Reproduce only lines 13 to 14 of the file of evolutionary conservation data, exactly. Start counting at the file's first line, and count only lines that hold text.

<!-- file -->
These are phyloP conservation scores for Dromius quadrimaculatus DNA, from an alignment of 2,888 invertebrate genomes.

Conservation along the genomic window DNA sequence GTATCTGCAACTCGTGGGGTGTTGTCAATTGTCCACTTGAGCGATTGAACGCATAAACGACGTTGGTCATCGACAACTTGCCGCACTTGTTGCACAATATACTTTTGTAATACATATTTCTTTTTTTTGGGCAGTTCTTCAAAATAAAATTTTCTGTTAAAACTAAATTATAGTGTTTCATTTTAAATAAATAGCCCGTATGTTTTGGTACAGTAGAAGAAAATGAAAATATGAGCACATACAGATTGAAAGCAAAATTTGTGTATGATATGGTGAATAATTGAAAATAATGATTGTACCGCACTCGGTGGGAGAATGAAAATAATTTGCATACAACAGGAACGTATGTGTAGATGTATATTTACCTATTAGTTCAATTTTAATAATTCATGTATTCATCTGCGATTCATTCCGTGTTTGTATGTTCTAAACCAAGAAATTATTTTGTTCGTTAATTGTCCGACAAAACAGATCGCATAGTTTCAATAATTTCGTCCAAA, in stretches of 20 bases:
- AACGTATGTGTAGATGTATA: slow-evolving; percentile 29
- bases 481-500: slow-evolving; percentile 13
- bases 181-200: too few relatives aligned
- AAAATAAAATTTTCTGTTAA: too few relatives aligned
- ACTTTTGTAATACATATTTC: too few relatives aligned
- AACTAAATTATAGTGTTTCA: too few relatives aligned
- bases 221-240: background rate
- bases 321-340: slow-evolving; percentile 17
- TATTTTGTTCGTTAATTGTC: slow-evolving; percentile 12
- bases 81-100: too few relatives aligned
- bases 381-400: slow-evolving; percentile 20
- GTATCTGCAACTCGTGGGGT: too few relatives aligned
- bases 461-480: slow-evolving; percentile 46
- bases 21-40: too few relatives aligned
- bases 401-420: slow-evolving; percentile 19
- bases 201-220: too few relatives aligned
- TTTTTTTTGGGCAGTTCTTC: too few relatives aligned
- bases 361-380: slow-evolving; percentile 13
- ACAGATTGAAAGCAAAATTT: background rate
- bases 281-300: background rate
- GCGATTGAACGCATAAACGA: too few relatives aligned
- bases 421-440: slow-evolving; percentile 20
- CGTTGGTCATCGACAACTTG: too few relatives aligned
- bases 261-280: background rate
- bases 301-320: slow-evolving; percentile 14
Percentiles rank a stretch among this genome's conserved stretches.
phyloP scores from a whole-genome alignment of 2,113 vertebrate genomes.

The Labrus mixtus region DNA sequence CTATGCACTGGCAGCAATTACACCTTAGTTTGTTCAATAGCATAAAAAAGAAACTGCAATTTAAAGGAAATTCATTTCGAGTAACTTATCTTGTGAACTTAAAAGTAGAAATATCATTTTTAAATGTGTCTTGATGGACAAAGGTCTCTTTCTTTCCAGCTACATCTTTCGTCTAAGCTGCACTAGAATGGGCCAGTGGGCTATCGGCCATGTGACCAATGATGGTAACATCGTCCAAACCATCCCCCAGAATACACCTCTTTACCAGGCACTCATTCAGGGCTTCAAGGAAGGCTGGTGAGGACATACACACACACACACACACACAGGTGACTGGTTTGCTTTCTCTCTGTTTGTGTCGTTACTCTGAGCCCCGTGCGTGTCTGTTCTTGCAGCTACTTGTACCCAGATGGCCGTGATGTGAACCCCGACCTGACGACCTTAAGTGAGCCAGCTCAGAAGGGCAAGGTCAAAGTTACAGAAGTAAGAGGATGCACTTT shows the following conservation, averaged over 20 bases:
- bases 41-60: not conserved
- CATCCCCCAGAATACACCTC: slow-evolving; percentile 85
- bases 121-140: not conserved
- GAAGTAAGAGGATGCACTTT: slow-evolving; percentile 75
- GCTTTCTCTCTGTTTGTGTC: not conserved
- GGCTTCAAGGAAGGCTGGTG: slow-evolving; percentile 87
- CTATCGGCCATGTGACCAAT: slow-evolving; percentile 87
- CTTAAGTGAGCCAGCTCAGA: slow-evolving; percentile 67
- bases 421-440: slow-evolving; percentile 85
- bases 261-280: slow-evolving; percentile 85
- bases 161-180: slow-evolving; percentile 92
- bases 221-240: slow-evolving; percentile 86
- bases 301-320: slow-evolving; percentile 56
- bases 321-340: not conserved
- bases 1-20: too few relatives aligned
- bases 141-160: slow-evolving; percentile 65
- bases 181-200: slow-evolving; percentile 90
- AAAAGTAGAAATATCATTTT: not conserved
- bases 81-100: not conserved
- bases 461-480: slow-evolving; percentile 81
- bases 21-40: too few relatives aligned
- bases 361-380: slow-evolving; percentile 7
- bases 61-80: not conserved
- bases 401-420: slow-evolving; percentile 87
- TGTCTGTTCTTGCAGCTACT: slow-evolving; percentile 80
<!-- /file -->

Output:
- bases 381-400: slow-evolving; percentile 20
- GTATCTGCAACTCGTGGGGT: too few relatives aligned